It’s that kind of fulfilling experience that makes McNamara look forward to her weekly shifts at the crisis center.

“For me, it’s such a tangible way to make a difference in the lives of people who are struggling,” she said. There’s a spiritual aspect to it, and I feel the need to be part of that giving back.”

Editor’s note: We’re interested in hearing and sharing more stories of Kaiser Permanente volunteers. If you know of an employee or physician who regularly volunteers in the community, please send us a note.

If you’re looking for a way to volunteer in your community, go to

Learn more about Kaiser Permanente’s commitment to breaking the silence about depression at


depressionDiablomental healthvolunteer

This Post Has 14 Comments

  1. Your work is truly inspiring! My losses this year have been very personal. Sometimes I’m paralyzed by grief so I can only imagine how valued your work is and how it has meant so much to so many. Once I’m further along with my own healing I’d like to be a volunteer myself to help others and focus on helping others, which I believe would help me heal from the inside out … I’m hopeful, because of you.

  2. Sue, you are AMAZING!! So proud you are a part of our department and KP. Thank you for taking the time to provide this service. You are helping people in their darkest hour.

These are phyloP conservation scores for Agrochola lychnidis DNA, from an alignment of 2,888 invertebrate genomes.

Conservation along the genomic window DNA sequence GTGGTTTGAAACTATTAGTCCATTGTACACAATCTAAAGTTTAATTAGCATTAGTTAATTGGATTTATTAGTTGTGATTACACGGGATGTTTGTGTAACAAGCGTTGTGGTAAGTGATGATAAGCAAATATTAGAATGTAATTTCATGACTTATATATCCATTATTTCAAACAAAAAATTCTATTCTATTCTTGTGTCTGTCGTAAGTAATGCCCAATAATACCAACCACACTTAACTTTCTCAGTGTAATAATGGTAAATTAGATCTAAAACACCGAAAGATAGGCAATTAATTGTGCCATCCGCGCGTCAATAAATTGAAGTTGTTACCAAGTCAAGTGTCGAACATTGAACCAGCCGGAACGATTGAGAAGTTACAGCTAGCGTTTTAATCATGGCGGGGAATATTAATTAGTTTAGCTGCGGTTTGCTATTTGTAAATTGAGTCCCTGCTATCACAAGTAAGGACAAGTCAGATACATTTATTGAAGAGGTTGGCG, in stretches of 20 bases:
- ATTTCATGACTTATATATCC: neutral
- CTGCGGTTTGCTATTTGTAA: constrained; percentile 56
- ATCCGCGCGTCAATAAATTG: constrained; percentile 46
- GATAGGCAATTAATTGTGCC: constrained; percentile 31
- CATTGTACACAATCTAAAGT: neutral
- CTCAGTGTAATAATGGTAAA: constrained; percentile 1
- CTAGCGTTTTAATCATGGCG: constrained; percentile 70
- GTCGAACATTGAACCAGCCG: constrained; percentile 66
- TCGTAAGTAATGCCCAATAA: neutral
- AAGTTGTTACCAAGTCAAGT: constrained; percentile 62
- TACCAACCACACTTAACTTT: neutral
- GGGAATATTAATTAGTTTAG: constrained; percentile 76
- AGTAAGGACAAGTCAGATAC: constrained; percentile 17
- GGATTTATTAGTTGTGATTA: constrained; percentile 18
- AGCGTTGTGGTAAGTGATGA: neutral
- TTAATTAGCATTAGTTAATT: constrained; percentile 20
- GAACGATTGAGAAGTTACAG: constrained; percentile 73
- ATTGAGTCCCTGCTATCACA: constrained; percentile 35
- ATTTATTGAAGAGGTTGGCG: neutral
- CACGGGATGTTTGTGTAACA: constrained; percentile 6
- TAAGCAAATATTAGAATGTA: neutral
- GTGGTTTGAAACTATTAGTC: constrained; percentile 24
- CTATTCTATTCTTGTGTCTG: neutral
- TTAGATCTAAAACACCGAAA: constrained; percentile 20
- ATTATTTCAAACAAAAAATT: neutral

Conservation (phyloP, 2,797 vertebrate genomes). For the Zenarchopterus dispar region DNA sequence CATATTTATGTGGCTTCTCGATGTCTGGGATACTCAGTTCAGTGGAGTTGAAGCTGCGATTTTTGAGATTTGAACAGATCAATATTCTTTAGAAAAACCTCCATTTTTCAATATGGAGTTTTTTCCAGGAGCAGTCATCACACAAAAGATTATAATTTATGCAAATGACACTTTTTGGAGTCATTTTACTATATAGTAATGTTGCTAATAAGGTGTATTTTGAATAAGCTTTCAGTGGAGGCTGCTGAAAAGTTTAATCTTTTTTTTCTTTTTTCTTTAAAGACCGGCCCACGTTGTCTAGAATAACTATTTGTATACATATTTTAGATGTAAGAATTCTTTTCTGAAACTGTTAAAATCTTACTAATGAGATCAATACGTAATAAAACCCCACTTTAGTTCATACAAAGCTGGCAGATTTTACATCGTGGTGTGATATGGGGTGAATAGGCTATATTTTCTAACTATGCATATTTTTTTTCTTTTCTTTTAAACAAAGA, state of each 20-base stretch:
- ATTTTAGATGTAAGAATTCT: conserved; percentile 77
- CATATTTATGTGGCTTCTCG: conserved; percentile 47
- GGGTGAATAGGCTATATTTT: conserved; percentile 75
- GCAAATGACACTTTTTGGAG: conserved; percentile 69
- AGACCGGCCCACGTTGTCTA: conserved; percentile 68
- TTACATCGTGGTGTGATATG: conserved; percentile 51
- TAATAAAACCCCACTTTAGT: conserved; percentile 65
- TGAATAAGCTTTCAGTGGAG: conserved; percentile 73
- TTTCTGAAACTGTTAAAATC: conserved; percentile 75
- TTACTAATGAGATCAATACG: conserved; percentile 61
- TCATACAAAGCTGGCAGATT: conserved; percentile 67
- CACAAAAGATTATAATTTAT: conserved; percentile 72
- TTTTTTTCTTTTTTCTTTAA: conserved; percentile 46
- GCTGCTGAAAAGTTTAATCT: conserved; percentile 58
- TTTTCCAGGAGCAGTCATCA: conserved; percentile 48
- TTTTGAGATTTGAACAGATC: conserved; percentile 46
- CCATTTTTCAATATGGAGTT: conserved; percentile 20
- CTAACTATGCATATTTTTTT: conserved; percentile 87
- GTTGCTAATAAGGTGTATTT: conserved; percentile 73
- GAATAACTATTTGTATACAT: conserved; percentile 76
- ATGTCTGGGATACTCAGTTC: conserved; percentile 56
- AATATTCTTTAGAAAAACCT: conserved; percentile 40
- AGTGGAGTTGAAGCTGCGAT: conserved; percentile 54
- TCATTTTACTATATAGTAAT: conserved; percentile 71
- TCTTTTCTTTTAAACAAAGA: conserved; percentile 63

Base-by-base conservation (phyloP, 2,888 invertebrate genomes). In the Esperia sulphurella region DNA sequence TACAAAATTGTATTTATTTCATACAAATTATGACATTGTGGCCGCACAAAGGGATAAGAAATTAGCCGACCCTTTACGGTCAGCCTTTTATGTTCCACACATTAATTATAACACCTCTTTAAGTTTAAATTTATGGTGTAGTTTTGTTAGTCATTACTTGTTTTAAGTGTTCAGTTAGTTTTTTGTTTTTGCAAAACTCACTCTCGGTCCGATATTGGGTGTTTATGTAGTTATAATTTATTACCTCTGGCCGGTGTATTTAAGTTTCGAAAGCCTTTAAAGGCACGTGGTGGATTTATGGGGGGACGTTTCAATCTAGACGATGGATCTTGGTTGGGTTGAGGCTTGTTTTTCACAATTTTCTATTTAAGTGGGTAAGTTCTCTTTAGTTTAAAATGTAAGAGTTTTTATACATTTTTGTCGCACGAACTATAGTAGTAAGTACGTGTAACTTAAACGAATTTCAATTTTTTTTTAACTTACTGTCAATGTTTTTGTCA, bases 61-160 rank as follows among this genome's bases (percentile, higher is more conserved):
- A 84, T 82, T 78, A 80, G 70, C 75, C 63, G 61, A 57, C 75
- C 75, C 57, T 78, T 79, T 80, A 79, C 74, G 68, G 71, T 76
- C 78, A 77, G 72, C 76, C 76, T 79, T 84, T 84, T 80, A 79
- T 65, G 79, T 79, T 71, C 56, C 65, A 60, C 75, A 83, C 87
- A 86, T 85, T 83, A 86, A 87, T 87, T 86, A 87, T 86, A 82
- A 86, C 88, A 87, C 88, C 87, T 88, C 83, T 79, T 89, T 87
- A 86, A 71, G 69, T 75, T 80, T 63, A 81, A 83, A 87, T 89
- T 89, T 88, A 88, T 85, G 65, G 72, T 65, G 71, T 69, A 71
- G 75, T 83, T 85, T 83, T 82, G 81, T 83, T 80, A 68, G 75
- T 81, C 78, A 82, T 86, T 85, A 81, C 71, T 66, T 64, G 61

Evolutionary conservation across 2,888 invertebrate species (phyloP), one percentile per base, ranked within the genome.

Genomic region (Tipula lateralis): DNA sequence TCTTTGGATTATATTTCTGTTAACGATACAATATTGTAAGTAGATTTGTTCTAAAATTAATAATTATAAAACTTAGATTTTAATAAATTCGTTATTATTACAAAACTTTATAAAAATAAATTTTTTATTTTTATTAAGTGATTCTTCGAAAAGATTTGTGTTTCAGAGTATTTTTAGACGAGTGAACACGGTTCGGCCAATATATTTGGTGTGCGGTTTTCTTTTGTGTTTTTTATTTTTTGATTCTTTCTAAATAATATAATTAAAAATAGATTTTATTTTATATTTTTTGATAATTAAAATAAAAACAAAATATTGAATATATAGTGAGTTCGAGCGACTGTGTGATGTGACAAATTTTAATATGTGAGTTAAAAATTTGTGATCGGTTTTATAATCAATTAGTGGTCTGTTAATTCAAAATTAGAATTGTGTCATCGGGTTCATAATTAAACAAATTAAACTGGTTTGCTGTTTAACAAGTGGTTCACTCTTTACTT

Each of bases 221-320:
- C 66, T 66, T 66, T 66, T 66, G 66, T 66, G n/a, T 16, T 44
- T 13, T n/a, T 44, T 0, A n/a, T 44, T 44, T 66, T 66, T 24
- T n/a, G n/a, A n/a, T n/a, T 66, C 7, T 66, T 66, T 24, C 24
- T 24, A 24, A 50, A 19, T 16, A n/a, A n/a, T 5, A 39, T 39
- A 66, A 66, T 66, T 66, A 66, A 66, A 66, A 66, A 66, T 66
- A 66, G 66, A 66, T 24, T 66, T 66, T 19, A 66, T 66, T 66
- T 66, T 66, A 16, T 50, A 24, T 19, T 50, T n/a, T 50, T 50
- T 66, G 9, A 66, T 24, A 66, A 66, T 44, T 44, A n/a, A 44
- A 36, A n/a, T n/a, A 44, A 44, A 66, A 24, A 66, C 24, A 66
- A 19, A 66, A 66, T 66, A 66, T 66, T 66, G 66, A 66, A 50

3. Sue,

    Thanks for all you do for others! You are an inspiration. Knowing you personally, this kind of unselfishness and dedication doesn’t surprise me at all! You’re the best!


  4. Thanks for taking the time to share from your own life experiences to help others. That’s what the world needs more of, unselfish love.

  5. Sue, I’m so glad to learn about your volunteer work — it is amazing! Thanks for helping others in such a unique and caring way and for being a part of our team.

  6. These types of Crisis Hotlines can be life-saving at times. They are great for people who just need to talk to someone, but aren’t in an emergency situation. I wish that the phone numbers for Crisis Hotlines were more widely advertised/displayed. A few years back — I didn’t know they existed for a long time and wish I would have known sooner.

    1. Hi Charlie,
      Thank you for sharing your thoughts about this. It sounds like maybe you have this info already. Here are a couple of ways to get help for nearly any situation (homelessness, grief, domestic violence, or a broken heart):

      •Call 1-800-SUICIDE / 1-800-784-2433 Generally used by folks thinking, planning, and even acting on suicidal thoughts.
      •Call 1-800-273-TALK / 1-800-273-8255 Anyone can call this line to talk about any kind of issue.
      •Call 2-1-1 or go to / This is a database with a wealth of info about Health and Human Services resources in your area.
      Now 211 includes options to select the various lines available. Instead of having to remember the numbers above, dial 211 and there is an option to speak to a crisis counselor.

      There is also text message capability in many areas, including Contra Costa County.
      Go to then click on the chat icon.

      Thanks again,

  7. Thank you Suzanne for your dedication and your desire to help. I could not imagine what it would be like to answer one of those calls and think you have a very kind heart and love for people. May you be blessed each and every day.

  8. It is people like Suzanne McNamara who make this world a better place. Thank you, Suzanne, for taking time to make a difference in this world.